By STEVE TILLEY — Edmonton Sun
You’d think Christian Campbell would let out a small, weary sigh when conversation with a stranger inevitably turns to the topic of his little sister.
But the Toronto-born, Los Angeles-based actor, speaking to The Sun on the phone from Vancouver, is used to dwelling in his more famous sibling’s shadow. And he’s fine with it, too.
“Right now everybody considers me to be Neve’s brother,” said Campbell, referring, of course, to Party of Five star and Scream queen Neve Campbell.
“I’m going to be Neve’s brother for some time, and I’m used to that. It’s just a matter of me staking a claim to my own career, and saying, ‘Hey, I’m Christian Campbell.’ One day that’ll happen.”
While no less a publication than People magazine has profiled the 27-year-old Campbell as a Hollywood up-and-comer, his name is far from being a household word.
Still, his career has been on a slow, steady rise since his first pro showbiz stint in School’s Out, the TV movie spinoff of Canadiana staple Degrassi High.
This month, Campbell gets his first starring movie role in Trick, a romantic comedy about two gay men who spend an eventful night looking for a place to be alone together, thwarted by circumstance at every turn.
Trick, opening today at the Garneau Theatre, co-stars J.P. Bitoc as Campbell’s love interest and Tori Spelling (Beverly Hills 90210) as his ditzy actress friend.
While Campbell isn’t gay (he’s dating actress Erin Matthews), he said the only truly difficult part of playing a gay character was lip-locking with another guy.
“Except for my own inexperience in kissing a man or having sexual tension with a man, I think that was the only thing that was difficult about it,” he said.
“The scene that was hardest for me was in the bathroom when we don’t kiss but are about to kiss … because I think it was the first time J.P. and I had to lay on this tension that you could cut with a knife. It really shook us up.”
In addition to getting good reviews at the Sundance film festival, Trick is gaining notice for Tori Spelling’s stand-out performance as a naive, self-absorbed actress.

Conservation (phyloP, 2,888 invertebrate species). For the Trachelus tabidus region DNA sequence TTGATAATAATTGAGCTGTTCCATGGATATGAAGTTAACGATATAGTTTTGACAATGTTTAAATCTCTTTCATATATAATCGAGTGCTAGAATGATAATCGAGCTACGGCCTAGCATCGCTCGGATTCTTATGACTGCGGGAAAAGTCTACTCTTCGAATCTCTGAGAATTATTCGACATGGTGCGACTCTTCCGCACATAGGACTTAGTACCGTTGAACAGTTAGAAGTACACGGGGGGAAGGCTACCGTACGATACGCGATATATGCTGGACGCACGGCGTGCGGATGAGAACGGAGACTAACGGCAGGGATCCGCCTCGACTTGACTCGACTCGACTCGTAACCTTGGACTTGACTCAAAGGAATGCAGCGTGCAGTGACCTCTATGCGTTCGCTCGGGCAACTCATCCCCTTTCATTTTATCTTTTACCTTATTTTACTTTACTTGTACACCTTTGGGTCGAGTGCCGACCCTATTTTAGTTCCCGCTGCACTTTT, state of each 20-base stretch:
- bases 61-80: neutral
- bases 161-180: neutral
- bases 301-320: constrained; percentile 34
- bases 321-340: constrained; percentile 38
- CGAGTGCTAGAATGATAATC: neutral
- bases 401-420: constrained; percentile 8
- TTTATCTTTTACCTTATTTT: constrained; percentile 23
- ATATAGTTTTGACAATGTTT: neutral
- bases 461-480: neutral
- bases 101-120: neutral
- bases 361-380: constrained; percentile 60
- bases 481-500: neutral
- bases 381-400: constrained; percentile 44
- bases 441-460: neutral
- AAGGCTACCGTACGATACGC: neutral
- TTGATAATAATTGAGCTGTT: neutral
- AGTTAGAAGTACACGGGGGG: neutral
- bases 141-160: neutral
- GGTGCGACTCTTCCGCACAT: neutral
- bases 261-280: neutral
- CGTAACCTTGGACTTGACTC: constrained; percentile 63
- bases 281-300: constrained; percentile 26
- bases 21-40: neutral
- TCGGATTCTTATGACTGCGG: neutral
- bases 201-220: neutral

“She’s got amazing instincts, comically,” Campbell said. “People have been skewering her because she’s on 90210. But what the hell can you do with 90210? It’s not like you’ve got great dialogue.”
Campbell worked with Spelling’s dad, legendary producer Aaron Spelling, during his stint on the short-lived Malibu Shores. He’s also had parts in the vampire flick Cold Hearts, several TV guest appearances and a variety of stage plays.
Campbell has also been on the other side of the camera as producer of Hairshirt, in which he and Neve starred together. The siblings, who try to get together once a week for dinner, are on the lookout for new projects they can do with one another.
“We’re always looking for material,” Campbell said. “Perhaps something where we actually get to play a sibling relationship.”
Right now, Campbell’s life is too busy for much of anything, however. He’s on a whirlwind publicity tour for Trick, while still performing nightly in a stage version of the famed 1930s anti-dope movie Reefer Madness in L.A., which is scheduled to run for another two months – and in which all the actors are unpaid volunteers.
“We just do it out of love for the material,” said Campbell, admitting that money is way, way tight.
“It’s funny, I’m sitting here in the Hotel Vancouver, having everything paid for me, living the life of luxury – and I’m having a hard time making the rent back home!
“It’s the strange irony of where my life is at right now.”